Pundits belittled Francis Schaeffer and C. Everett Koop in the 1980s, when their book and film series Whatever Happened to the Human Race? predicted that euthanasia and infanticide were the logical companions of unrestricted abortion.
When Ronald Reagan nominated Koop as surgeon general, Elisa Isaacson wrote in The New Republic, "Dozens of newspapers and national organizations oppose Koop on the basis of his doctrinaire anti-abortion stance, his backward views on women's and gays' rights, and particularly his inexperience in the field of public health." (This was before Koop won over all but his most vociferous critics with his stances on AIDS, condoms and smoking.)
Now the Netherlands seems hell-bent on proving that Schaeffer and Koop were connecting the ethical dots, albeit a few decades before euthanasia and infanticide were mentioned regularly in the same sentence as "dignity," "compassion" or "mental retardation."
Toby Sterling of the Associated Press delivers the grim news in his terse opening:
AMSTERDAM, Netherlands -- A hospital in the Netherlands -- the first nation to permit euthanasia -- recently proposed guidelines for mercy killings of terminally ill newborns, and then made a startling revelation: It has already begun carrying out such procedures, which include administering a lethal dose of sedatives.
The practice is beginning with the hardest cases of suffering infants:
The Groningen Protocol, as the hospital's guidelines have come to be known, would create a legal framework for permitting doctors to actively end the life of newborns deemed to be in similar pain from incurable disease or extreme deformities.
The guideline says euthanasia is acceptable when the child's medical team and independent doctors agree the pain cannot be eased and there is no prospect for improvement, and when parents think it's best.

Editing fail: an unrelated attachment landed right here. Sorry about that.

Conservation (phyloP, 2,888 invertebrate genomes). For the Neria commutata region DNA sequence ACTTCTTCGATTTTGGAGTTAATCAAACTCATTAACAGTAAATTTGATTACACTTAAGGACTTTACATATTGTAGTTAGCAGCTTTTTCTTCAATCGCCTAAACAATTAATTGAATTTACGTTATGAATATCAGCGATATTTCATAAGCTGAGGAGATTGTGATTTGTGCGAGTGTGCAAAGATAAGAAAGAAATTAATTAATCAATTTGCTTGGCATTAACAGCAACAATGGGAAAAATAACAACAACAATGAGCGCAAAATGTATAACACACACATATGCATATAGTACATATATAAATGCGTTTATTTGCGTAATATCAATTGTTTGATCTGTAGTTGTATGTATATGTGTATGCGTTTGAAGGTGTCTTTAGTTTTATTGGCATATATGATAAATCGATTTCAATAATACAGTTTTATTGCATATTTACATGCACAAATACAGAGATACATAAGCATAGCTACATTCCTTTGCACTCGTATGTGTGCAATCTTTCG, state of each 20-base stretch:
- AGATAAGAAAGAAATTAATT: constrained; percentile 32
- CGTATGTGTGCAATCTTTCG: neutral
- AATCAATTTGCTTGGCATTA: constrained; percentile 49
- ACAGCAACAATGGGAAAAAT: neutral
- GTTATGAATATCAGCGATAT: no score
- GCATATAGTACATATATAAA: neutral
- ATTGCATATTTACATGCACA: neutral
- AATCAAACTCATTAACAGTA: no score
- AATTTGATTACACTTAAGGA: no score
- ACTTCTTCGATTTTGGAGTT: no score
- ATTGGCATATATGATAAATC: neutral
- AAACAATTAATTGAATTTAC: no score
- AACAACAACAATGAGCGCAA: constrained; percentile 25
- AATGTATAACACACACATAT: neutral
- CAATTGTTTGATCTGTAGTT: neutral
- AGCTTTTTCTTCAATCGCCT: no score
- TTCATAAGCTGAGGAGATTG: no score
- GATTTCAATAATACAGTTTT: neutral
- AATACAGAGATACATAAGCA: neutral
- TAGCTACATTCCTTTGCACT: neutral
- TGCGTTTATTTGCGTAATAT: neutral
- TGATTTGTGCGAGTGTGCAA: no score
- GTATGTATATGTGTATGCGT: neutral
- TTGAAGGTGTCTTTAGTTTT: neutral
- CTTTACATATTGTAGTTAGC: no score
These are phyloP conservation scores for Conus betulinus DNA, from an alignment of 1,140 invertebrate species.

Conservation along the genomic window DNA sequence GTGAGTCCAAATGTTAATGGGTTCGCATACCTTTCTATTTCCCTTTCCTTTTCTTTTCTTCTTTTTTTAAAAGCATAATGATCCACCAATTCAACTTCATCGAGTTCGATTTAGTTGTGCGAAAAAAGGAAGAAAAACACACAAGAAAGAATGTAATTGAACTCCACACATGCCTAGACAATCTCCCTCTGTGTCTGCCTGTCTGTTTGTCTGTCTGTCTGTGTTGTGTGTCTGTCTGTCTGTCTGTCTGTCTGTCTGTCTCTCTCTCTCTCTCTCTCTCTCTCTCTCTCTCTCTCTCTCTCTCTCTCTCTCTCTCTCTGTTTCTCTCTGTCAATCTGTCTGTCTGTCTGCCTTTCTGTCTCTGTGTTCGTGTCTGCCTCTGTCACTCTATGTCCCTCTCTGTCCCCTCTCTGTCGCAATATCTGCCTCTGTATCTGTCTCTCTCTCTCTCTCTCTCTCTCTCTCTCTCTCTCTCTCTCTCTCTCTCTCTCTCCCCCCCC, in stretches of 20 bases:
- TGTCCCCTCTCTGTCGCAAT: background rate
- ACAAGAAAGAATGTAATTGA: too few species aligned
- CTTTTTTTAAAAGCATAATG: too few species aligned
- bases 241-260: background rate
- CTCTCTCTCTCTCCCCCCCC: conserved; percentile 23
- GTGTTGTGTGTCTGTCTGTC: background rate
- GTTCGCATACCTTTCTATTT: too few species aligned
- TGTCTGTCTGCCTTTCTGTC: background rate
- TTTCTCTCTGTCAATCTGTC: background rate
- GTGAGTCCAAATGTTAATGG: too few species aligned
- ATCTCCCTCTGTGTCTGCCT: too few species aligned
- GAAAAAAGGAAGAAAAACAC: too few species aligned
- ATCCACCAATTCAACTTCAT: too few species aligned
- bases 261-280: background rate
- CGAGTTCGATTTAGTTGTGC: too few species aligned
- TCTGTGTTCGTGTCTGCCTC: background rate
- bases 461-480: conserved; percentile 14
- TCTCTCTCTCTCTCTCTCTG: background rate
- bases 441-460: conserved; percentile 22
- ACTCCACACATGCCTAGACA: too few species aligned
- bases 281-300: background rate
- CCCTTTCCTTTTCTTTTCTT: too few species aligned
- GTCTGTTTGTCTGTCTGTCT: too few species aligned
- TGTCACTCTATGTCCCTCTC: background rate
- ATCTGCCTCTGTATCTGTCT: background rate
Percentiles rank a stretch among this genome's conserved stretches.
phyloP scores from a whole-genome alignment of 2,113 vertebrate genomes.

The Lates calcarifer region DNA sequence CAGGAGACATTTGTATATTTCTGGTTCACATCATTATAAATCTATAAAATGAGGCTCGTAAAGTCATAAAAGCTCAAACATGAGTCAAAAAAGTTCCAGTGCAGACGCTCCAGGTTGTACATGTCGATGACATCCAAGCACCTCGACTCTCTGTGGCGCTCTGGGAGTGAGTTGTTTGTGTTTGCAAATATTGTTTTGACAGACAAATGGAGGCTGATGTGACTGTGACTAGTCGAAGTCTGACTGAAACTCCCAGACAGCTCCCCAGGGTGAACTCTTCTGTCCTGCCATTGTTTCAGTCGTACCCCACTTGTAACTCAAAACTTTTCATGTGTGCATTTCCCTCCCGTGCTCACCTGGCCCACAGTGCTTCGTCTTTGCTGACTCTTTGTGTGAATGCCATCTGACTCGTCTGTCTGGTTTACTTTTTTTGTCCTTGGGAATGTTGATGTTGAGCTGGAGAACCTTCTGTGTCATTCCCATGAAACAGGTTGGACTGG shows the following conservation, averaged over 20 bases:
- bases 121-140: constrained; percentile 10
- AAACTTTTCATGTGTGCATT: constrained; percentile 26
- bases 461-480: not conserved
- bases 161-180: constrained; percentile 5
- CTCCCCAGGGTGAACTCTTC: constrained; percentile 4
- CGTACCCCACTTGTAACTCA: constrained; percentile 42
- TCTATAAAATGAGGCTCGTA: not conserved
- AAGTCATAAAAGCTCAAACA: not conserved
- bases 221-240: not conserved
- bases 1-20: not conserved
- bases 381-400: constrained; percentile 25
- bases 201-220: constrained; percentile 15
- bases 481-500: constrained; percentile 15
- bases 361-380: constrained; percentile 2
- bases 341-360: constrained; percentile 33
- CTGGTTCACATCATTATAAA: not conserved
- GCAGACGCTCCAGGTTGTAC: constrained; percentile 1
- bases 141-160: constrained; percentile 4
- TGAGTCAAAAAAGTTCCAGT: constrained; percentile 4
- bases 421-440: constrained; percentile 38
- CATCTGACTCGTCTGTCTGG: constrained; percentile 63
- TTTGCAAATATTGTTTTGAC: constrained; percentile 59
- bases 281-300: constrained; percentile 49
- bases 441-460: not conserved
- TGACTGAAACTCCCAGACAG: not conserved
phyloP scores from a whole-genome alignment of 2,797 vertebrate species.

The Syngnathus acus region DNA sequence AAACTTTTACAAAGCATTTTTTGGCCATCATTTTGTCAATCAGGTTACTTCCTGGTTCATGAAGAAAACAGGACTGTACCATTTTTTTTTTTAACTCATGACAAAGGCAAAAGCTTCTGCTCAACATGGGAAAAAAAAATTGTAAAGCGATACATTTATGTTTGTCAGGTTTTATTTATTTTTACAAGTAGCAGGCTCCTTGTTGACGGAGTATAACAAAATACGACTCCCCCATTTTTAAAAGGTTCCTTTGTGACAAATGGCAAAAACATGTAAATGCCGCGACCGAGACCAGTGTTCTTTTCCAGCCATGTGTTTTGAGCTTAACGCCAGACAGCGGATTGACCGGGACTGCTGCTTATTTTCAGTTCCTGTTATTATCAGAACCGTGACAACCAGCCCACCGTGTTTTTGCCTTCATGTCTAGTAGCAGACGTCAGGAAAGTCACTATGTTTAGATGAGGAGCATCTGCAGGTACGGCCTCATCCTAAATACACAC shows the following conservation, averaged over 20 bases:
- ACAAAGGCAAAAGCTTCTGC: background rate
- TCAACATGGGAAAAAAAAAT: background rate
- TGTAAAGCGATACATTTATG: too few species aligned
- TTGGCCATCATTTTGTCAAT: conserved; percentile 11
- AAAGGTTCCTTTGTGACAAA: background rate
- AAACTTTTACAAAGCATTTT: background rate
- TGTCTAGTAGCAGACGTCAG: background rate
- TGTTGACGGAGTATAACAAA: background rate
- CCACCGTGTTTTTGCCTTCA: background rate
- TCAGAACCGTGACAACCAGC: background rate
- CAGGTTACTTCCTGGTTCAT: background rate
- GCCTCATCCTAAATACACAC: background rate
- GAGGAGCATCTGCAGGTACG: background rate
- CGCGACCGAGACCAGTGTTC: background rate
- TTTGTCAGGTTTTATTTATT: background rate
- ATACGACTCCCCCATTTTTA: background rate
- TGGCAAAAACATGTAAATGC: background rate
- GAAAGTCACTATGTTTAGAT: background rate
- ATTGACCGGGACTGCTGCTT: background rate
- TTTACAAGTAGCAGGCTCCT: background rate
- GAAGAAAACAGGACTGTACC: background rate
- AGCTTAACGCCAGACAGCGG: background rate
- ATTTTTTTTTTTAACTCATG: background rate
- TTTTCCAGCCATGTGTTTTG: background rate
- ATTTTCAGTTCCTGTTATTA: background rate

Examples include extremely premature births, where children suffer brain damage from bleeding and convulsions; and diseases where a child could only survive on life support for the rest of its life, such as severe cases of spina bifida and epidermosis bullosa, a rare blistering illness.
But there are the standard voices arguing that if a culture is going to kill babies, at least the killing should be supervised by the state:
"As things are, people are doing this secretly and that's wrong," said Eduard Verhagen, head of Groningen's children's clinic. "In the Netherlands we want to expose everything, to let everything be subjected to vetting."
To see where such vetting may take a culture, consult P.D. James' dystopian novel, The Children of Men: in a world rendered sterile by an unexplained catastrophe, old people begin killing themselves in despair. The state begins supervising those suicides so everything will be orderly, clinical and tidy -- and before you can say "I'd like to join the Hemlock Society," euthanasia becomes mandatory.
Sterling gives the prolife movement's concerns a few mentions, including this remark from Wesley J. Smith: "The slippery slope in the Netherlands has descended already into a vertical cliff."
But he closes with another "Let's end the hypocrisy" argument:
"Measures that might marginally extend a child's life by minutes or hours or days or weeks are stopped. This happens routinely, namely, every day," said Lance Stell, professor of medical ethics at Davidson College in Davidson, N.C., and staff ethicist at Carolinas Medical Center in Charlotte, N.C. "Everybody knows that it happens, but there's a lot of hypocrisy. Instead, people talk about things they're not going to do."
More than half of all deaths occur under medical supervision, so it's really about management and method of death, Stell said.
Well, that's a relief.